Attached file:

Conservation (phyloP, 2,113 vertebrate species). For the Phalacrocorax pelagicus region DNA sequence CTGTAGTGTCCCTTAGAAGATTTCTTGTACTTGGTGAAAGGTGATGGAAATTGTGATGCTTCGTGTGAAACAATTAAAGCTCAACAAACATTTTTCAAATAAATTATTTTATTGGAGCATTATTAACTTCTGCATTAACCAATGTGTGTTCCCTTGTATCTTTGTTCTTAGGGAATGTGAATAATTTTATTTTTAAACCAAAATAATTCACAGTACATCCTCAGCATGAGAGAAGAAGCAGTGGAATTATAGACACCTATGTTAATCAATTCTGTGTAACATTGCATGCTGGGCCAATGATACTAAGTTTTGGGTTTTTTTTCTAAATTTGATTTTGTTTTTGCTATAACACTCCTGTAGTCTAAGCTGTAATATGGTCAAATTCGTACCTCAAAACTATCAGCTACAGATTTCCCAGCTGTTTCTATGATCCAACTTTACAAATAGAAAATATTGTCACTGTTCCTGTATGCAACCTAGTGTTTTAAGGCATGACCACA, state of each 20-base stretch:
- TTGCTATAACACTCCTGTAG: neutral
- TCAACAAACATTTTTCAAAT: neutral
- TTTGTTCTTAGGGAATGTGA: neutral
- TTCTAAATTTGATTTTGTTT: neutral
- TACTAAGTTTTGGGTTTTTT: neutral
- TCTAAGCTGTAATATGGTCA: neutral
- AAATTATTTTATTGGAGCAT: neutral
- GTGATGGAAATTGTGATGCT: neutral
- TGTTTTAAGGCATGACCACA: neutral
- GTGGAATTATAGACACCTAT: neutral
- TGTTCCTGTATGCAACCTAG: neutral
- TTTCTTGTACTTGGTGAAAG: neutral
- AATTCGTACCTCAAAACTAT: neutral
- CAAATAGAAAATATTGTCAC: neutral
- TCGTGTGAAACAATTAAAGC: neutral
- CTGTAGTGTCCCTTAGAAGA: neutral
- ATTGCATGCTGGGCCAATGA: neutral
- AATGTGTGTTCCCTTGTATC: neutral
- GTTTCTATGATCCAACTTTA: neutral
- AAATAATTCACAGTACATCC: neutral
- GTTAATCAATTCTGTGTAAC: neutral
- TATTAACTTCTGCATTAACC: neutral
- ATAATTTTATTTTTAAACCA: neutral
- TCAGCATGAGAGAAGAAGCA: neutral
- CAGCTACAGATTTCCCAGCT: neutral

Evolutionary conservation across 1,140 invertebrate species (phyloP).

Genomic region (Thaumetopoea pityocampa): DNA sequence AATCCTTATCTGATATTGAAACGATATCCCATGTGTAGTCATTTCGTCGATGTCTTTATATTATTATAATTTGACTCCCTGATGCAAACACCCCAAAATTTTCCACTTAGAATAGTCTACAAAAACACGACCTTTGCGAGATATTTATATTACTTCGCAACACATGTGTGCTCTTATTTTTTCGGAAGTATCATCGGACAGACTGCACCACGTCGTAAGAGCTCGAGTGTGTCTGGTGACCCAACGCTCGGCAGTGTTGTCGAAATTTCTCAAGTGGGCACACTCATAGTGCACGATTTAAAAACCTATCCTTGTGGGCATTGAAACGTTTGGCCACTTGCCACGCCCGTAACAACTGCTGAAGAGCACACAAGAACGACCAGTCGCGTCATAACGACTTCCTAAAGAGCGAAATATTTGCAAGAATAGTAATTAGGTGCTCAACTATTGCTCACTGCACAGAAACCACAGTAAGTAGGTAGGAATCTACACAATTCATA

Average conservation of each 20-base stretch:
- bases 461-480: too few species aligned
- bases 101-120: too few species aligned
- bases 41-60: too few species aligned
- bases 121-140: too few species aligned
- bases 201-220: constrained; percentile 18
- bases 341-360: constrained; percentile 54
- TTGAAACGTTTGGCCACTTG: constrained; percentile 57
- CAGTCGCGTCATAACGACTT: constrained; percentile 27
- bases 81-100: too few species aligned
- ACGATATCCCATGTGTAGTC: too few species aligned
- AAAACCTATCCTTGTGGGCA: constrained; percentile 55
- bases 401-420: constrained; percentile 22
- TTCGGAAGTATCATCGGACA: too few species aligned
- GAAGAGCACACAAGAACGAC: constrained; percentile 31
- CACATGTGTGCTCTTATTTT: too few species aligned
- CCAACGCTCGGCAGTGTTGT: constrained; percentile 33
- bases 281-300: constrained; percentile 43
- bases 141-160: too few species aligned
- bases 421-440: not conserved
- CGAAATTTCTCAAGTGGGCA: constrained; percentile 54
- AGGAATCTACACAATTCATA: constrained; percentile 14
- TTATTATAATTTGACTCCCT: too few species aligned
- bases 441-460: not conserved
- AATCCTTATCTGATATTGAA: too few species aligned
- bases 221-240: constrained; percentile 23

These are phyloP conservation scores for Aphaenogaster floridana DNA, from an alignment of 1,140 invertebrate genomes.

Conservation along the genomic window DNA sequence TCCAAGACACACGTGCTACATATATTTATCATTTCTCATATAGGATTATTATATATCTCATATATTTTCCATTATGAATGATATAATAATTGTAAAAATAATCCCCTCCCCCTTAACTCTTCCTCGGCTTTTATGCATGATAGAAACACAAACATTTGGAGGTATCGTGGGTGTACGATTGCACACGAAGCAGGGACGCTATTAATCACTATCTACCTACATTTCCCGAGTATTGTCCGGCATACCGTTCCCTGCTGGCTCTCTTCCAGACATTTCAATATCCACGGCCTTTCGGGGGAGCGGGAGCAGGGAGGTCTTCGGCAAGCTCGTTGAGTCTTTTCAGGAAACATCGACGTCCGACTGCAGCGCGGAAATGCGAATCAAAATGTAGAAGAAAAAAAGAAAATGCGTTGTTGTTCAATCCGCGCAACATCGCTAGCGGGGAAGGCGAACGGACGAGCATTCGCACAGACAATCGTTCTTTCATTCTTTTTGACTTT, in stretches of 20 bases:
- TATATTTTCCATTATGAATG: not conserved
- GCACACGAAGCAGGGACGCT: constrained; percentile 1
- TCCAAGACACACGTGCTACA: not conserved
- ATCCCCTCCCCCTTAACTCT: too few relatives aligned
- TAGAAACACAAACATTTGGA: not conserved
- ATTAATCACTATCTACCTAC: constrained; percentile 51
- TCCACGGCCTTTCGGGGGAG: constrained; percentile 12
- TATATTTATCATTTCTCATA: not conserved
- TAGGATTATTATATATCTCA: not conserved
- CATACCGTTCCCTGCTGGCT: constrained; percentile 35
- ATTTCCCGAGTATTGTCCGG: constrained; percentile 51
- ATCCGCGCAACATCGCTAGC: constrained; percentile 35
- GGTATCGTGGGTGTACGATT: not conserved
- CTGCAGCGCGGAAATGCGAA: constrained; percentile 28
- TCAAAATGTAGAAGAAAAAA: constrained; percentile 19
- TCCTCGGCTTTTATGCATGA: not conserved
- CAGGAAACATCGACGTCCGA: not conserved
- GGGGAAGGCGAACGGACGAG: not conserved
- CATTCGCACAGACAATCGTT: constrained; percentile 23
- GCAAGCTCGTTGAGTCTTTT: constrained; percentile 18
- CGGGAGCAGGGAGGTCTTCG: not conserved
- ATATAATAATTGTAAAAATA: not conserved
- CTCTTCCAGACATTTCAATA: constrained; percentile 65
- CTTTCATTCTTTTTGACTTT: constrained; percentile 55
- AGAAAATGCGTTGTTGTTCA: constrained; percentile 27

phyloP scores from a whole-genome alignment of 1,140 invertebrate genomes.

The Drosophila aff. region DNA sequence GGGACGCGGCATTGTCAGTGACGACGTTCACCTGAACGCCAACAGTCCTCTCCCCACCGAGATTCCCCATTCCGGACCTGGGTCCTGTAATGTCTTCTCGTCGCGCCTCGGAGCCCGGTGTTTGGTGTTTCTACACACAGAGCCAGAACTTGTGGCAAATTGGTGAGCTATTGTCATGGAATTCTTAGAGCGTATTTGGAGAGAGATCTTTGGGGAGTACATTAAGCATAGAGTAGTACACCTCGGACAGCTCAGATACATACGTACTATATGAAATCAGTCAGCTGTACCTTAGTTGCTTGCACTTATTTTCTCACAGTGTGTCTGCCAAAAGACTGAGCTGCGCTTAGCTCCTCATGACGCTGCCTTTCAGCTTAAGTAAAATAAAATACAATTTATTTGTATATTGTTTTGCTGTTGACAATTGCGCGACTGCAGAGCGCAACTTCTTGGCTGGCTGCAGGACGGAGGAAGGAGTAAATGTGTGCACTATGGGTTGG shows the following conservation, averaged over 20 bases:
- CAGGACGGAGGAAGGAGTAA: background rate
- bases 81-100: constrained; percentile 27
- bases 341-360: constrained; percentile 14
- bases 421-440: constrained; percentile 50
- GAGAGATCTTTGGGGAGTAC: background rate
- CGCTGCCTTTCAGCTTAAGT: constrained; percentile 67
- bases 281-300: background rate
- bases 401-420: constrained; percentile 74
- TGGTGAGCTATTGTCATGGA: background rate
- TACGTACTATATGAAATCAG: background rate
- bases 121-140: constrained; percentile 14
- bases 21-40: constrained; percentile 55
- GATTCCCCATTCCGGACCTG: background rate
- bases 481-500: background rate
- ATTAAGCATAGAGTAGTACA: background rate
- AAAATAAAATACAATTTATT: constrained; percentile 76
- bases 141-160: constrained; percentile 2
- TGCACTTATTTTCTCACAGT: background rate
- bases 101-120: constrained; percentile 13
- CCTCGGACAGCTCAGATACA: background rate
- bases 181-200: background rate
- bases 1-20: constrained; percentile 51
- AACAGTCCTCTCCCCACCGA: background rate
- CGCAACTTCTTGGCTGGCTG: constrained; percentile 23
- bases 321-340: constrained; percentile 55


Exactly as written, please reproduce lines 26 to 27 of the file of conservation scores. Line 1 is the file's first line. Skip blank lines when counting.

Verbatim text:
- CAGCTACAGATTTCCCAGCT: neutral

Evolutionary conservation across 1,140 invertebrate species (phyloP).